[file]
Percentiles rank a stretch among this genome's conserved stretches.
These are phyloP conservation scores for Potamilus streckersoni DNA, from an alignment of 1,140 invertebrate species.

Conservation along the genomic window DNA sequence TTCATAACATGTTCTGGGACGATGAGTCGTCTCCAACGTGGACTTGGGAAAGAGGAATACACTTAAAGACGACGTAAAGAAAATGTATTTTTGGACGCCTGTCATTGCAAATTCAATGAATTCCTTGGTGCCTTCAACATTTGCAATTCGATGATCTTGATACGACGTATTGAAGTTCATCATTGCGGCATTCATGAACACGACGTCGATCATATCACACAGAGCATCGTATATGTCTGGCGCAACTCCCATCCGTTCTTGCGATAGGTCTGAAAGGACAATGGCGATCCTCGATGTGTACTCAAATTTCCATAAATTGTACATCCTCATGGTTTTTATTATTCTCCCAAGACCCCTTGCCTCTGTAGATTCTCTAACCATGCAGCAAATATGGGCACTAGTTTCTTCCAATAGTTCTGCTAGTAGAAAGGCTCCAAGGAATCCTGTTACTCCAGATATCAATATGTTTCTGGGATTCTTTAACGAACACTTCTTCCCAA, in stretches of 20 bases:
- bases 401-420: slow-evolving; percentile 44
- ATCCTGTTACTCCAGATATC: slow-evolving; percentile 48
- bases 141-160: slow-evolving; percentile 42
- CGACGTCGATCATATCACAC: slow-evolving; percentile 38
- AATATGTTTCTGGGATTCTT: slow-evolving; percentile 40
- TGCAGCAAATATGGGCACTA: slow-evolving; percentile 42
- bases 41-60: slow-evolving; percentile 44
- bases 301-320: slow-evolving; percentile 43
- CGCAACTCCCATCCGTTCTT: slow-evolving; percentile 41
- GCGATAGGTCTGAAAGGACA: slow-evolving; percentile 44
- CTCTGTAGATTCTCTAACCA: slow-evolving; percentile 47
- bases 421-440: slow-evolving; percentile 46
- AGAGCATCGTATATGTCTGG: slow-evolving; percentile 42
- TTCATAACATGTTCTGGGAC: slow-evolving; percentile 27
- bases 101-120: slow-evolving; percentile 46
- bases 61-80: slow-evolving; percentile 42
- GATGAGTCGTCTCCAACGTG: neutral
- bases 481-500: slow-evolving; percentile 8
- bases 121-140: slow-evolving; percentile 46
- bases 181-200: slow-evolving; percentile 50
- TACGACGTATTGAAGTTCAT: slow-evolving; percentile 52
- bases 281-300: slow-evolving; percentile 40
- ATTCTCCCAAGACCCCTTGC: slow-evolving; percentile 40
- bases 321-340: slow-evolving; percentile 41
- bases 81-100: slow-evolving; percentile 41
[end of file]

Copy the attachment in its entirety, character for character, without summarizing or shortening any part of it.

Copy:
Percentiles rank a stretch among this genome's conserved stretches.
These are phyloP conservation scores for Potamilus streckersoni DNA, from an alignment of 1,140 invertebrate species.

Conservation along the genomic window DNA sequence TTCATAACATGTTCTGGGACGATGAGTCGTCTCCAACGTGGACTTGGGAAAGAGGAATACACTTAAAGACGACGTAAAGAAAATGTATTTTTGGACGCCTGTCATTGCAAATTCAATGAATTCCTTGGTGCCTTCAACATTTGCAATTCGATGATCTTGATACGACGTATTGAAGTTCATCATTGCGGCATTCATGAACACGACGTCGATCATATCACACAGAGCATCGTATATGTCTGGCGCAACTCCCATCCGTTCTTGCGATAGGTCTGAAAGGACAATGGCGATCCTCGATGTGTACTCAAATTTCCATAAATTGTACATCCTCATGGTTTTTATTATTCTCCCAAGACCCCTTGCCTCTGTAGATTCTCTAACCATGCAGCAAATATGGGCACTAGTTTCTTCCAATAGTTCTGCTAGTAGAAAGGCTCCAAGGAATCCTGTTACTCCAGATATCAATATGTTTCTGGGATTCTTTAACGAACACTTCTTCCCAA, in stretches of 20 bases:
- bases 401-420: slow-evolving; percentile 44
- ATCCTGTTACTCCAGATATC: slow-evolving; percentile 48
- bases 141-160: slow-evolving; percentile 42
- CGACGTCGATCATATCACAC: slow-evolving; percentile 38
- AATATGTTTCTGGGATTCTT: slow-evolving; percentile 40
- TGCAGCAAATATGGGCACTA: slow-evolving; percentile 42
- bases 41-60: slow-evolving; percentile 44
- bases 301-320: slow-evolving; percentile 43
- CGCAACTCCCATCCGTTCTT: slow-evolving; percentile 41
- GCGATAGGTCTGAAAGGACA: slow-evolving; percentile 44
- CTCTGTAGATTCTCTAACCA: slow-evolving; percentile 47
- bases 421-440: slow-evolving; percentile 46
- AGAGCATCGTATATGTCTGG: slow-evolving; percentile 42
- TTCATAACATGTTCTGGGAC: slow-evolving; percentile 27
- bases 101-120: slow-evolving; percentile 46
- bases 61-80: slow-evolving; percentile 42
- GATGAGTCGTCTCCAACGTG: neutral
- bases 481-500: slow-evolving; percentile 8
- bases 121-140: slow-evolving; percentile 46
- bases 181-200: slow-evolving; percentile 50
- TACGACGTATTGAAGTTCAT: slow-evolving; percentile 52
- bases 281-300: slow-evolving; percentile 40
- ATTCTCCCAAGACCCCTTGC: slow-evolving; percentile 40
- bases 321-340: slow-evolving; percentile 41
- bases 81-100: slow-evolving; percentile 41